Q: Does the ADOS Advocacy Foundation support local reparations initiatives?

A: Our aim at the ADOS Advocacy Foundation is to create a piece of federal legislation that can comprehensively satisfy our community’s needs. We view local reparations programs as a contradiction and very unlikely to achieve their stated purpose of compensating for the economic legacy of slavery. This is because states and localities confront enormous budgetary impediments concerning direct cash payments, the most symbolically and materially significant component of any repair initiative for past harms. Moreover, it seems that those states or localities that do pursue reparations programs for slavery and ongoing discrimination have focused their efforts exclusively on the latter set of harms, most often via programs that seek to redress victims of unjust housing policies that began in the latter half of the 20th century. In many cases, these offenses were not unique to ADOS. This potential for competing, identical claims to be filed by other groups is at odds with our purpose here at the ADOS Advocacy Foundation, which is to ensure that any reparations policy encompasses the fullness and singularity of our group’s victimization, which must involve the original harms suffered under the institution of chattel slavery.

In addition, Congress has introduced legislation (H.R. 4321) to prohibit the United States Government from providing bailouts or other financial assistance to any State or local government that enacts laws providing reparations for slavery. This bill is designed to prevent local governments from passing reparative initiatives. Even if policymakers believe local reparations to be just, supporting them would immeasurably impact their local economies and ability to govern.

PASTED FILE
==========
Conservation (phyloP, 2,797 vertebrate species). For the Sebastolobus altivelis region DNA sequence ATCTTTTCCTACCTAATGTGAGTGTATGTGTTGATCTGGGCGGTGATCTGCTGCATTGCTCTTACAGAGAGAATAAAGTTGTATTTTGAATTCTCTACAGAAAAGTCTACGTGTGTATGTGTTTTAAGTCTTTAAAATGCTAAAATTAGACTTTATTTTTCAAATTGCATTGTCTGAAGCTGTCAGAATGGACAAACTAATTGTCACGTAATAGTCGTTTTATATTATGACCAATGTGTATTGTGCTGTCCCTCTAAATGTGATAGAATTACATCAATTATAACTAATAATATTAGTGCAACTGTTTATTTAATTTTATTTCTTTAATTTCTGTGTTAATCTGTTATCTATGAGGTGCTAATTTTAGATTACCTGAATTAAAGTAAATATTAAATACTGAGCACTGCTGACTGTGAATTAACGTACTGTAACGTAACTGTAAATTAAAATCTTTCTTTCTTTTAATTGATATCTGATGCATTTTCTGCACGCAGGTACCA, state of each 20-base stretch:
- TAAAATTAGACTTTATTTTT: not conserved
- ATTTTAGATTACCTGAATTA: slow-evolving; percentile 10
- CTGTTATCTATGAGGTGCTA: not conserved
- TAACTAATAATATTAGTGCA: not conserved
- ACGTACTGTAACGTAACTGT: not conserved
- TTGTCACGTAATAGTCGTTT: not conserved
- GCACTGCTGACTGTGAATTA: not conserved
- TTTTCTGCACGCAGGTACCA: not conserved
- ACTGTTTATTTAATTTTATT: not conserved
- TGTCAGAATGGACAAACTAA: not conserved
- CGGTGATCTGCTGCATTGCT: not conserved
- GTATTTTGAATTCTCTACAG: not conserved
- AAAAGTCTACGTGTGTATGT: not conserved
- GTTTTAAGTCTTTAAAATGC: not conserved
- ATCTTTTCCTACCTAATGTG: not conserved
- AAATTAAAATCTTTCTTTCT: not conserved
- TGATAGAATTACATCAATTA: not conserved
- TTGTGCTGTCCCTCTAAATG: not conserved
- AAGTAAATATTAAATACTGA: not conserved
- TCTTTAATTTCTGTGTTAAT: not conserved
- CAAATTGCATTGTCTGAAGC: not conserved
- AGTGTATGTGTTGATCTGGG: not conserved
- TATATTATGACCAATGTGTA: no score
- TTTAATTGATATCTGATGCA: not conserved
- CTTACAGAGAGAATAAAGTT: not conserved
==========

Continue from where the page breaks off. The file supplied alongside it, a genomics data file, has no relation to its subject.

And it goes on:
Q: What should advocates do when a local reparations initiative begins in their area?

A: We encourage advocates to become members of the ADOS Advocacy Foundation and join their local chapter. This way, one would have access to organizational resources that would aid them in garnering support from community members and local legislators in developing resolutions that support a federal reparations program. 

ADOS Timeline

Enslaved throughout American history

1600s

Start of Slavery

1700s

Declaration of Independence

1800s

Emancipation Proclamation

1900s-Present

Jim Crow - Mass Incarceration